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How to Become a Fire Investigator

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Fire investigators, also known as arson investigators, perform an invaluable service to society: they determine the causes of fires, and when necessary, whether a criminal act of arson was involved. These professionals employ both the skills of a scientist and those of a detective in their investigations. They work in conjunction with fire departments, law enforcement agencies, insurance companies, and the criminal justice system to resolve questions surrounding how a fire got started. Since fires can involve a loss of property or even a loss of life, fire inspectors carry an important social responsibility in their line of work. According to the Bureau of Labor Statistics (BLS 2017), they made an average annual salary of $62,260, significantly more than the average for all occupations in the U.S., $50,620.

 

So how does one become involved in this exciting career? While experience and educational requirements vary by region and organization, there are some common training programs and certifications that can prepare prospective arson investigators for the challenges they will face. Fire investigators commonly have both experience firefighting in addition to postsecondary training. The various certifications and other recommended qualifications are covered below.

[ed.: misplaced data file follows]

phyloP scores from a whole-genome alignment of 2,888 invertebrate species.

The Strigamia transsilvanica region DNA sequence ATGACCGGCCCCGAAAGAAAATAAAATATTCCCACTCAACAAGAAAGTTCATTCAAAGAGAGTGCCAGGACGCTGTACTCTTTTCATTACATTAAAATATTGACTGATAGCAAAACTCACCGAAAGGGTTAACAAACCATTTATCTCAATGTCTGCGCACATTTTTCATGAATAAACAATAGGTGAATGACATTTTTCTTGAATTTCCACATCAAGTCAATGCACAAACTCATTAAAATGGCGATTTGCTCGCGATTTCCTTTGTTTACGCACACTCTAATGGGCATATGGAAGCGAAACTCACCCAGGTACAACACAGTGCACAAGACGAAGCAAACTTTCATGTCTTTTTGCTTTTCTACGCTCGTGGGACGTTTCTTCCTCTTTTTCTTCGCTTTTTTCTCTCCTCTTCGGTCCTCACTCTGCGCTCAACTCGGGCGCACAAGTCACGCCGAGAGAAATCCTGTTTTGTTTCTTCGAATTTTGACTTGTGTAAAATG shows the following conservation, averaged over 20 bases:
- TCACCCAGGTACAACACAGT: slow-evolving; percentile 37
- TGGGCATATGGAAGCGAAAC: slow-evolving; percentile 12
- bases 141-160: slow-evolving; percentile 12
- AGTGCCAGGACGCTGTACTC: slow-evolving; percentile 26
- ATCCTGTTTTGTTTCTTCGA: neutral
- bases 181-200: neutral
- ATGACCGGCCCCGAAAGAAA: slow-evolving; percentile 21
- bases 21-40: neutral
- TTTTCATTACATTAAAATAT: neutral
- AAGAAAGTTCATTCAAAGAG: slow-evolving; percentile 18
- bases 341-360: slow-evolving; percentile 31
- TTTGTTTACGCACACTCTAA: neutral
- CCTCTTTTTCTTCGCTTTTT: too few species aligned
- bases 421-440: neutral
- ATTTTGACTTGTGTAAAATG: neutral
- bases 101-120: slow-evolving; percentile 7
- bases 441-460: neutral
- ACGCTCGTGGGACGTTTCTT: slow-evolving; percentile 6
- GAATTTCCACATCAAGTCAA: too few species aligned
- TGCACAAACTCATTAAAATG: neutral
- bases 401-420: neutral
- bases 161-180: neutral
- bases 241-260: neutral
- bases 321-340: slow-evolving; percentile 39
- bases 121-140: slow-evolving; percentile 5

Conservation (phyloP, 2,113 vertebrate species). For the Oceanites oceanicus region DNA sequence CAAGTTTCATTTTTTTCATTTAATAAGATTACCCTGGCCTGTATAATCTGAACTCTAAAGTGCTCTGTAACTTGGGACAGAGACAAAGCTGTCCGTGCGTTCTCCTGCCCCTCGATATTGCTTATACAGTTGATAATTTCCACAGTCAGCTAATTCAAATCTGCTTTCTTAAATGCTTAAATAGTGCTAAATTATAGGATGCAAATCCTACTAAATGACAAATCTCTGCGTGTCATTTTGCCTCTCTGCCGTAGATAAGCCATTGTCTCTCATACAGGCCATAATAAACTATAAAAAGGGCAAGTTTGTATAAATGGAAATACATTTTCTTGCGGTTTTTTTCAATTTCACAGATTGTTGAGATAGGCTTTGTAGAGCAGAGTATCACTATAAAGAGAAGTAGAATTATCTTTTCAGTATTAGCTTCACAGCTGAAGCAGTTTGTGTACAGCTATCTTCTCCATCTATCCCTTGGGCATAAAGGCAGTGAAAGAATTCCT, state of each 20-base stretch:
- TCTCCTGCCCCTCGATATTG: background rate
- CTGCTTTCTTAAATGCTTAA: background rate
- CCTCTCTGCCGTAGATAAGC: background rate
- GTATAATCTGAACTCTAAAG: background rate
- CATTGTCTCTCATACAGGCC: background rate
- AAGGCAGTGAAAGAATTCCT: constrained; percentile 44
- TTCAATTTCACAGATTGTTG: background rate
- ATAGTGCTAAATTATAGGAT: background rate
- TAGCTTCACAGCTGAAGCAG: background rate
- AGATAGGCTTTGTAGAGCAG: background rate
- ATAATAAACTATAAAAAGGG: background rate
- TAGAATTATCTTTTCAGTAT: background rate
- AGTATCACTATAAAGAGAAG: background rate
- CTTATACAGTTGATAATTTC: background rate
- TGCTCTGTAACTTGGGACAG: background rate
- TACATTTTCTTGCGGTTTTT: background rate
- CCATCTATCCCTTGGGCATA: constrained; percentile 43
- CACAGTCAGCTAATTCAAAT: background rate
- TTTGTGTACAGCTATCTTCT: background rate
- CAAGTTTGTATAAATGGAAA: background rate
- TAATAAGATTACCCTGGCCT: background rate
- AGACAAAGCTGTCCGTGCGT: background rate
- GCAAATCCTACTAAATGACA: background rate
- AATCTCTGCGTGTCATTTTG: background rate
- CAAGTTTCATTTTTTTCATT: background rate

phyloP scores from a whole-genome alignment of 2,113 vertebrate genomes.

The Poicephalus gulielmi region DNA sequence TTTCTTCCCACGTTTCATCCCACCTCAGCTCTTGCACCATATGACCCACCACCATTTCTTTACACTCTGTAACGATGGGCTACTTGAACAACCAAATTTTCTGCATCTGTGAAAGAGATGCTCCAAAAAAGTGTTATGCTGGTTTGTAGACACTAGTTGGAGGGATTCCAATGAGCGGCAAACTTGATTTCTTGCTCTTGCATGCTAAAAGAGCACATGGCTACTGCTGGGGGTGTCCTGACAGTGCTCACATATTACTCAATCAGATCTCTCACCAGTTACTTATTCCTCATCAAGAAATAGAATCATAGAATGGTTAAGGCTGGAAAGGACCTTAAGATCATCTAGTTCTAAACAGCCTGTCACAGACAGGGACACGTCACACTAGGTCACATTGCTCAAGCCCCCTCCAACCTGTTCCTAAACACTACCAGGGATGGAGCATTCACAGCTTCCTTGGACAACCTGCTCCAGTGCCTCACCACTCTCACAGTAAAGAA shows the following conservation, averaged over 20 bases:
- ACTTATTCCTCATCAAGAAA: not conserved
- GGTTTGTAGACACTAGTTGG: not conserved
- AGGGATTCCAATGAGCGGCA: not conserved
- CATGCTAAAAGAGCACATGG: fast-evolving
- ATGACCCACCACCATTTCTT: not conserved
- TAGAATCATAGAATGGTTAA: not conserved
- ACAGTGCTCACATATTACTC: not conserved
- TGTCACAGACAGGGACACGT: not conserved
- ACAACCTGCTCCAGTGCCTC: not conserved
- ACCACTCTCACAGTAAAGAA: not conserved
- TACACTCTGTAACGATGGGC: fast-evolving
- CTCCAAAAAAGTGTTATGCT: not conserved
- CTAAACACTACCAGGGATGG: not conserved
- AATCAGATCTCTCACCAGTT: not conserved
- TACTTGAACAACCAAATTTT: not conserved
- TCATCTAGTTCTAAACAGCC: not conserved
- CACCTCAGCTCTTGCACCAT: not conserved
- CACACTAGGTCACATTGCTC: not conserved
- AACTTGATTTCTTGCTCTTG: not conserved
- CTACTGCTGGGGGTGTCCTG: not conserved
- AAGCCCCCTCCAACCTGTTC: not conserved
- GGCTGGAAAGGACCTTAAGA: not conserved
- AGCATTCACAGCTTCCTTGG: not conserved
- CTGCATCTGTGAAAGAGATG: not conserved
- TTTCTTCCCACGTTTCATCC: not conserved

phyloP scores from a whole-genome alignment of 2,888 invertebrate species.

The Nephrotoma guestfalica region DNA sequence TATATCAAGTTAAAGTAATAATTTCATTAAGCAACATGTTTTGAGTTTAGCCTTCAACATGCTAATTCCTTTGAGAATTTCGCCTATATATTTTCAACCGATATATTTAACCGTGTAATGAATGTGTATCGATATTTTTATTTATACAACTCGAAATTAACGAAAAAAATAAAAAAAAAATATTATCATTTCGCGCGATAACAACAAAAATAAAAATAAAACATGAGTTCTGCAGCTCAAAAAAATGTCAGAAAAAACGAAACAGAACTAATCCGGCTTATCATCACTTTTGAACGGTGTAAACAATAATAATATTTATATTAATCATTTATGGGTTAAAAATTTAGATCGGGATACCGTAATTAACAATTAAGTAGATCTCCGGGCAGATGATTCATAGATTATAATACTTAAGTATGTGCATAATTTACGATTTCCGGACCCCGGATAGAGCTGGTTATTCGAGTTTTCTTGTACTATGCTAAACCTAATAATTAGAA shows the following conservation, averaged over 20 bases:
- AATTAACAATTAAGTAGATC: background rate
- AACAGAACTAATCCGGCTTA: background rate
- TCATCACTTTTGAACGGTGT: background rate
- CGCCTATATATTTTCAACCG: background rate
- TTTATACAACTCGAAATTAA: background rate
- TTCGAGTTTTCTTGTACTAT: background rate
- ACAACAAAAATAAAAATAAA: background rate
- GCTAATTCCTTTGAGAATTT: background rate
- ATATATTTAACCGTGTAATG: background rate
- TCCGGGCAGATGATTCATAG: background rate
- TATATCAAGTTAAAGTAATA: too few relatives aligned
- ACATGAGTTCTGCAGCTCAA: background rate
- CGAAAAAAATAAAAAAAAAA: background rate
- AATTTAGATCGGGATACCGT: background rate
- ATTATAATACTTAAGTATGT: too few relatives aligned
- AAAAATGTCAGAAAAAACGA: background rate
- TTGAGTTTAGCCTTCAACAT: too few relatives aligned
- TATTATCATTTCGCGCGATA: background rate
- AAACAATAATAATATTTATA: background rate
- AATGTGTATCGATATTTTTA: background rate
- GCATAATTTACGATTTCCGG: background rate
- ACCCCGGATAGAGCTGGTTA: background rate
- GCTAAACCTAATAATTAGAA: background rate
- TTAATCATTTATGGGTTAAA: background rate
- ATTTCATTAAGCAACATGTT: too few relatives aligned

Outlook for the Fire Investigator Career

The BLS predicts that the demand for all fire inspectors and investigators will grow by 10 percent between 2016 and 2026 (BLS 2017). However, the BLS also notes that for fire investigators specifically, that demand is only expected to grow about 7 percent. On the other hand, the demand for the forest fire inspector role is expected to have a 27 percent growth over that same period. Clearly, the specialty that an investigator decides to pursue can have a major impact on how in demand they will be.